Bargain Hunting In the Apparel Sector
Despite the strong earnings we are witnessing from a wide swath of sectors, it doesn't appear that mall-based clothing retailers were invited to that party. Keeping in mind that mall-based apparel companies are highly cyclical and prone to wild swings, I feel now is the time to begin thinking about investing in some of the companies in this sector.
It's fairly common for the retail sector to begin rebounding long before the economy finds its footing, and likewise, retailers often are one of the first sectors to fall when the economy begins to weaken. As much as I dislike the notion that this sector will rally higher because the news coming out is simply "not as bad as expected," that's actually the norm for retail.
Take Aeropostale (NYS: ARO) , for instance, which reported its second-quarter results last week. While beating already-lowered expectations by $0.01, the company drastically lowered its third-quarter guidance from a Wall Street consensus of $0.30 to a range of $0.09-$0.15. This compares to a profit in the year-ago period of $0.63. Aeropostale indeed got shelled on Friday and is hurting due to higher material costs and shrinking margins derived from the need to discount excessively to move inventory. Not to mention that the company is losing market share to Abercrombie & Fitch (NYS: ANF) , which also warned of rising material costs last week.
What we need to remember with many of these retailers is that their balance sheets are sound, and as long as they remain profitable, eventually their stock price will find a bottom. Investing in apparel isn't about jumping into the lake, it's about wading in a little at a time -- and now is the time to get those feet wet.
Aeropostale has $73 million in cash with no debt and has been vigilant in buying back its own stock. Buybacks not only signal conviction in the company's long-term growth plans, but they also reduce the number of shares outstanding, potentially adding a boost to the company's bottom-line profits. Are Aeropostale's material cost and inventory problems going to be solved in the next three months? Probably not, but with Aeropostale trading at its lowest levels since late 2008, it's worth a look.
Other rivals that share some similar traits to Aeropostale that have crossed my radar include Gap (NYS: GPS) , American Eagle Outfitters (NYS: AEO) , and Zumiez (NAS: ZUMZ) . Gap is a Rising Star buy of fellow Fool Jason Moser and is looking attractive with a forward P/E under 10 -- especially after maintaining its earnings guidance last week. American Eagle offers one of the most delectable dividends in the sector at 4% and maintains a squeaky-clean balance sheet ripe with $3.11 in cash per share. Finally, Zumiez sports a rip-roaring five-year growth expectation of 22%, but also has more than $4 per share in cash on its books with no debt.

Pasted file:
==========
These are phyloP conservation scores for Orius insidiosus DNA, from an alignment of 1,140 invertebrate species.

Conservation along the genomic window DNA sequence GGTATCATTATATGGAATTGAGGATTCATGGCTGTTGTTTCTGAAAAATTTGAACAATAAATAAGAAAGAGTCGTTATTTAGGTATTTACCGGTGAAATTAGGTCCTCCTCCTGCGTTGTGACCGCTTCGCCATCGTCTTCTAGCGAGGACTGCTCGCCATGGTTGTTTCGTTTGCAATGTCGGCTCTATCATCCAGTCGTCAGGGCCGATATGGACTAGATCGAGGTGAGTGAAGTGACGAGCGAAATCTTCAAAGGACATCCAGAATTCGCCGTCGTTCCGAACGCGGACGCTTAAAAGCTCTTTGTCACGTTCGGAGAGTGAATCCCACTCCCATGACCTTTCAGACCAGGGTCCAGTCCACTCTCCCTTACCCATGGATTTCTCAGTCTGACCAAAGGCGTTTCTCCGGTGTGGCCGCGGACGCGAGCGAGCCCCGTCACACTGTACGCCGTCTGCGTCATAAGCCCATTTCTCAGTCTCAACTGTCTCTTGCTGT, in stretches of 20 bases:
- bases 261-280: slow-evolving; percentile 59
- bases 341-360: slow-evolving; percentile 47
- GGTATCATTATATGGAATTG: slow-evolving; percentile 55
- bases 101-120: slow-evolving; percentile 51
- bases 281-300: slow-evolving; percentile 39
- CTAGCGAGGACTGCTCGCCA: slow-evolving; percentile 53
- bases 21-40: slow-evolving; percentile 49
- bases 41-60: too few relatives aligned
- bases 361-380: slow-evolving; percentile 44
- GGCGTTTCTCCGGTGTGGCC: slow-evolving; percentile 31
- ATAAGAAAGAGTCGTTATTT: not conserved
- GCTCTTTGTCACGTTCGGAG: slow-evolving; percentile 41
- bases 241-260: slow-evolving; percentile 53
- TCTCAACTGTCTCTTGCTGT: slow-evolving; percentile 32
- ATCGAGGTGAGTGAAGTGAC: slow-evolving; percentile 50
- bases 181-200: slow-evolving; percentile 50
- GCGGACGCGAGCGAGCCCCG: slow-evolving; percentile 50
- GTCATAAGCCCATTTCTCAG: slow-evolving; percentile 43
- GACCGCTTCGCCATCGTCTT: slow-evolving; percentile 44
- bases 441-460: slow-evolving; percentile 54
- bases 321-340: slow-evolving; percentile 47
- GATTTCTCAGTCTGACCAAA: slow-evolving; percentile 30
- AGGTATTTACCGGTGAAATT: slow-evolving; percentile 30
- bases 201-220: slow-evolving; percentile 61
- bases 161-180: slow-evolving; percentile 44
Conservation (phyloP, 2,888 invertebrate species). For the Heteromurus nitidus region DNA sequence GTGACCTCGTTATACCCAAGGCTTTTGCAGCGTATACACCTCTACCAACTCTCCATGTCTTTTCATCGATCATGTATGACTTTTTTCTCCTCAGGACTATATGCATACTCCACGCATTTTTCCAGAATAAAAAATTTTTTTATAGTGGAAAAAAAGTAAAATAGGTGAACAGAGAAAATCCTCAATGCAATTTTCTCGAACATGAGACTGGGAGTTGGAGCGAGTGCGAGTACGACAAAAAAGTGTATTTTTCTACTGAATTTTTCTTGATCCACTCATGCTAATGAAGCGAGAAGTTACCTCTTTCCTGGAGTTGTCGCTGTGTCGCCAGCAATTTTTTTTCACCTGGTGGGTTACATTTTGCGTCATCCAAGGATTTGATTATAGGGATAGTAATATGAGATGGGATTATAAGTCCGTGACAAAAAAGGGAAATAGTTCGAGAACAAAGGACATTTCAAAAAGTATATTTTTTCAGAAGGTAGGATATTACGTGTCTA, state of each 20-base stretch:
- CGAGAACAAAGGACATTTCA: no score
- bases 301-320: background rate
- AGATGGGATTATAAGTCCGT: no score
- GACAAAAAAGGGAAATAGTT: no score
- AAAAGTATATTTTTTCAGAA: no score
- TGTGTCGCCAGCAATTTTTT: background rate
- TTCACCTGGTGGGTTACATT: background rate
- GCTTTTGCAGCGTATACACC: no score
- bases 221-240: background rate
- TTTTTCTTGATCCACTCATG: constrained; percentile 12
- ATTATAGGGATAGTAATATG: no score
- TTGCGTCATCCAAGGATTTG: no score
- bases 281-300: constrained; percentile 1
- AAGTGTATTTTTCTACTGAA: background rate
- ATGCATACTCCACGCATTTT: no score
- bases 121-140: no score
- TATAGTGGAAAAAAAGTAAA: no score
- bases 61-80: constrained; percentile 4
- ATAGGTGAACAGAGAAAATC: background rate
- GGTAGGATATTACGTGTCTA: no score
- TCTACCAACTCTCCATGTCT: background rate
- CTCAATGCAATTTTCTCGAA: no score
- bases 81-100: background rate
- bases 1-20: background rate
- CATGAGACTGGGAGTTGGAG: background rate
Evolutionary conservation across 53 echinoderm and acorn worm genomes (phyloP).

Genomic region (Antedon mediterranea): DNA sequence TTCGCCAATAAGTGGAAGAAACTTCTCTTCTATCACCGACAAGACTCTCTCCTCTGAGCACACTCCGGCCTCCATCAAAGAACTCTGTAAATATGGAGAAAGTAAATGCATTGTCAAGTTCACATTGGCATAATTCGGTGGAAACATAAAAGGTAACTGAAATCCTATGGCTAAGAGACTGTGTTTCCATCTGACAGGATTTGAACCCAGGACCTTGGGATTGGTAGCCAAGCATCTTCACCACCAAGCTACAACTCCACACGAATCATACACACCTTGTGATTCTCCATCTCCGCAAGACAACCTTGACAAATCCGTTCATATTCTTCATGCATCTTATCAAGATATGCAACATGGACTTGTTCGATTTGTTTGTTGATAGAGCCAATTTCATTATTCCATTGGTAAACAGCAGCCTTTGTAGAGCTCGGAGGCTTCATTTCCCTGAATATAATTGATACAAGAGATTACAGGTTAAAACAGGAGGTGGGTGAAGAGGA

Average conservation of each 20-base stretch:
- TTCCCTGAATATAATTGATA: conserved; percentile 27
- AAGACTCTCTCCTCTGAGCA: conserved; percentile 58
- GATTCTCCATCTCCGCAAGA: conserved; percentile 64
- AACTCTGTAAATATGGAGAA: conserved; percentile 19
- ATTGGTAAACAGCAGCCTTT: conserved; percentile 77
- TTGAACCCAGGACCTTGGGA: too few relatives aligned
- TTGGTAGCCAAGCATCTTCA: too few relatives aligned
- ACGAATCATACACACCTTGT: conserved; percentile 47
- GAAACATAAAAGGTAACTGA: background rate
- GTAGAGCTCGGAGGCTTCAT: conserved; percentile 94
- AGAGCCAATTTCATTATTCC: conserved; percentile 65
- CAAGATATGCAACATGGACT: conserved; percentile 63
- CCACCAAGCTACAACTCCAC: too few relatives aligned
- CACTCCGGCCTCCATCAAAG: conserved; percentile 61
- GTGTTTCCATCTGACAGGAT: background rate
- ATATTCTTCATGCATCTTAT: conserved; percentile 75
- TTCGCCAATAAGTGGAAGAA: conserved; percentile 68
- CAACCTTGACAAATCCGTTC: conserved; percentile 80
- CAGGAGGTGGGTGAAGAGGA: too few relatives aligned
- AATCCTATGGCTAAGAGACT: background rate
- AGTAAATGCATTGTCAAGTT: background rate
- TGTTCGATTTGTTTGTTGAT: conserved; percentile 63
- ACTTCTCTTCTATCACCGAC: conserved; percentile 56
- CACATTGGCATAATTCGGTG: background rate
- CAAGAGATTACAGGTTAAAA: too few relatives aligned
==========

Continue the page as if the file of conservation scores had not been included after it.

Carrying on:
These stocks are in no way surefire bets, nor am I calling a bottom in this sector with any accuracy (they ran out of crystal balls at the store three weeks ago). What I can tell you is this sector looks relatively cheap on a historical basis and that based on its cyclical nature, this is the point where edging your toes into the water has proven profitable for long-term investors.
Have you taken the plunge with any retail stocks over the past month? Share your thoughts and plays in the comments section below and consider adding Aeropostale, Gap, American Eagle Outfitters, and Zumiez to your watchlist.
At the time this article was published Fool contributorSean Williamshas no material interest in any companies mentioned in this article. You can follow him on CAPS under the screen nameTMFUltraLong. The Motley Fool owns shares of Gap and Aeropostale.Motley Fool newsletter services have recommended shorting shares of Zumiez. Try any of our Foolish newsletter servicesfree for 30 days.We Fools may not all hold the same opinions, but we all believe that considering a diverse range of insights makes us better investors. The Motley Fool has adisclosure policythat requires a receipt for all returns and exchanges.
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